BRISBANE (Reuters) - Having been on the receiving end of Australian opener David Warner's fiery temper, England batsman Joe Root sees logic in Kiwi great Martin Crowe's call for a soccer-like card system to curb player misbehaviour.
Warner's growing reputation as a hard-hitting batsman has coincided with the pugnacious southpaw's increasing fondness to get involved in on-field spats, making him a regular visitor to the match referee's room.
The latest, against India's Rohit Sharma in Sunday's tri-series contest, cost him half his match fee and a reprimand from his own board.
The latter asked the 28-year-old "to stop looking for trouble".
"There is a growing concern that David Warner's thuggish behaviour has gone too far," former New Zealand captain Crowe wrote in his ESPNCricinfo column.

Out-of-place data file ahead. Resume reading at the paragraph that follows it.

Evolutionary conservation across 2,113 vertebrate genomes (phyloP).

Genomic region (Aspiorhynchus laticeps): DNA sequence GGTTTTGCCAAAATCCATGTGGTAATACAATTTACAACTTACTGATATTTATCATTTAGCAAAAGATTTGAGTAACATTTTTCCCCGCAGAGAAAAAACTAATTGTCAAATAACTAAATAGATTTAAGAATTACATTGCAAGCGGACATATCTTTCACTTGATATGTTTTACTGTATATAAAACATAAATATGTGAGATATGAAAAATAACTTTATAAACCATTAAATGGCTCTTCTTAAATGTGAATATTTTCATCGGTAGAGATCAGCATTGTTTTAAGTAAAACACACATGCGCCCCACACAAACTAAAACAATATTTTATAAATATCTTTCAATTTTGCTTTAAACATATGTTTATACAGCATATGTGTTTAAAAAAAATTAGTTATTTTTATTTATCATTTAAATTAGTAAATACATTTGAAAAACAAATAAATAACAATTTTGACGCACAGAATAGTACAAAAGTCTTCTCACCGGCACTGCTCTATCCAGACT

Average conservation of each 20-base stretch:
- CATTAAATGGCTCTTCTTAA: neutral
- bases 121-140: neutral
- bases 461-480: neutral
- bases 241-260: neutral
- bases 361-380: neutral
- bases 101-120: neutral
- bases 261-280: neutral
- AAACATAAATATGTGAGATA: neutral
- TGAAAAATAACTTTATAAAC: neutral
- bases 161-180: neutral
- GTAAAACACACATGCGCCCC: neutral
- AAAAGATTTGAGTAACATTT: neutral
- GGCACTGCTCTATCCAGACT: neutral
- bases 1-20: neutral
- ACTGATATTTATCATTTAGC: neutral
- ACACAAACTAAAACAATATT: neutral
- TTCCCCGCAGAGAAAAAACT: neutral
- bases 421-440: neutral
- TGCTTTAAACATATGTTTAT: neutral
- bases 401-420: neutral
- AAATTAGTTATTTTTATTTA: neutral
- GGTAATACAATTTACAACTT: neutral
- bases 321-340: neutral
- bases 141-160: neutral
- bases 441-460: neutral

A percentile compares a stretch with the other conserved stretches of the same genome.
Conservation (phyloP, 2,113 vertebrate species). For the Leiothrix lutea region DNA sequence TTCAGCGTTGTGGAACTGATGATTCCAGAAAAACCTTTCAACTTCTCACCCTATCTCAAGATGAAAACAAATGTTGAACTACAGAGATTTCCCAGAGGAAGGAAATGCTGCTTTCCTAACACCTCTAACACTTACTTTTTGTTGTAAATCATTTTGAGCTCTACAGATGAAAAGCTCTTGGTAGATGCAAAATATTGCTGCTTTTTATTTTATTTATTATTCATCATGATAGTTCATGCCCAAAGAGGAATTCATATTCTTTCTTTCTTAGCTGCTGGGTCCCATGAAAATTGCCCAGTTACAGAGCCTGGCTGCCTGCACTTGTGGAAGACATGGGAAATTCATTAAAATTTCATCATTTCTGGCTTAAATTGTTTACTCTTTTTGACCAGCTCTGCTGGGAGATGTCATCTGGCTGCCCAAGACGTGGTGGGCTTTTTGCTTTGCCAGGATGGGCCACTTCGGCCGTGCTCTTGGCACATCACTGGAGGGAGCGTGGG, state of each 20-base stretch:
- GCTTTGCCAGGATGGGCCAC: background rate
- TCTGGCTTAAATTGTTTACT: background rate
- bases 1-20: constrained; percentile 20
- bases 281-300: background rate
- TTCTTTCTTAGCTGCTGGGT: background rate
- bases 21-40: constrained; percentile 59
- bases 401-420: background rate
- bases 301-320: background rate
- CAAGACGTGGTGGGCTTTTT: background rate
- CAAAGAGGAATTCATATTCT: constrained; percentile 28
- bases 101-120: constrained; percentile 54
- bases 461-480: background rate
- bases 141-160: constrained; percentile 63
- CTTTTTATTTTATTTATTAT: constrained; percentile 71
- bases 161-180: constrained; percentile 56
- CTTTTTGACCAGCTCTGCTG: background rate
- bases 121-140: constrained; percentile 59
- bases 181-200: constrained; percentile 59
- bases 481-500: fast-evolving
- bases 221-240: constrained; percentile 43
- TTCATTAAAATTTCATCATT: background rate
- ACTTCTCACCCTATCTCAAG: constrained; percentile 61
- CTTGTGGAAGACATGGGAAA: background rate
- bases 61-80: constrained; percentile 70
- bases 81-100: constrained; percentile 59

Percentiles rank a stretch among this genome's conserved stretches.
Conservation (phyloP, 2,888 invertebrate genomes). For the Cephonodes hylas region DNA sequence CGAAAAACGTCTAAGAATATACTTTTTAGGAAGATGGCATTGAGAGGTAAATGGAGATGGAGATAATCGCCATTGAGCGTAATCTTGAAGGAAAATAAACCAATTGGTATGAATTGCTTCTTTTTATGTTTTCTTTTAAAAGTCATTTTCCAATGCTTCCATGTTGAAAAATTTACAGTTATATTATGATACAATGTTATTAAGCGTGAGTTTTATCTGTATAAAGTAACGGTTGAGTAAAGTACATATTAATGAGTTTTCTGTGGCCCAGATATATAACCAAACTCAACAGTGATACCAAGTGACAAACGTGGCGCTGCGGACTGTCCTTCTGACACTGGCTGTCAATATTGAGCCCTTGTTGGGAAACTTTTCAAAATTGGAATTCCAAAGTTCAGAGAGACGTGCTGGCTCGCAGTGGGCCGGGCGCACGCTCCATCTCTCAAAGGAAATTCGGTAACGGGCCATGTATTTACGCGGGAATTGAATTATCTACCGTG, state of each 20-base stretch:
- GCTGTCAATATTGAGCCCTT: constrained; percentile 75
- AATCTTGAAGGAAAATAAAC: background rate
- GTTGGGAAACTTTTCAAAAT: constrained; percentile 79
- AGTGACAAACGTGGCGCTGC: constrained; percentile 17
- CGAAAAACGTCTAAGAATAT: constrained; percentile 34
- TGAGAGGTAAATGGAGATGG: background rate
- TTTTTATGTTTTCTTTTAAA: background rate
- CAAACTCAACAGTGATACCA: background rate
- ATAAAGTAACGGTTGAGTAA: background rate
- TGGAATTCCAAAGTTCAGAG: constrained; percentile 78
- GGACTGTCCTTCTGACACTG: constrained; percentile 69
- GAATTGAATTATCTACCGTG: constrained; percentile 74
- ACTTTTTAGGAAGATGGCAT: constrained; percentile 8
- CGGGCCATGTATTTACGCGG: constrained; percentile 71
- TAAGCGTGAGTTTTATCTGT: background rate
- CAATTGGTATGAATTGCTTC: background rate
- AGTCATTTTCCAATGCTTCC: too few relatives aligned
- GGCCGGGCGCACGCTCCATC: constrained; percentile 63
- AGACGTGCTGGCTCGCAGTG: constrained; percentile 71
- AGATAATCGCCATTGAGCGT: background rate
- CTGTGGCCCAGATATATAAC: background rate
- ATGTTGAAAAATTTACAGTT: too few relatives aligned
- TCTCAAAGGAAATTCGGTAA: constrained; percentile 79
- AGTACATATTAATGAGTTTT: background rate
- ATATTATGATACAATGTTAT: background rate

"Soon, one day, it will lead to an incident that will sully the game for good," added Crowe, convinced fines can no longer act as a deterrent.
"You have to take them out of the game for extended periods. Two yellow cards should result in a red card, which should ban any player for six months," he added.
The confrontation with Rohit follows Warner's spat with another Indian, Shikhar Dhawan, in the Adelaide test last month, after which both players were fined.
Root felt Crowe's suggestion made a lot of sense.
"At the minute, people aren't happy with the way people are holding themselves on the field and if that is going to sort it out, then why not?" asked Root, famously punched by Warner in a bar in 2013.
"You are out there to either score runs or take wickets; if that is not your main focus, then you are not doing your team a full service," Root said.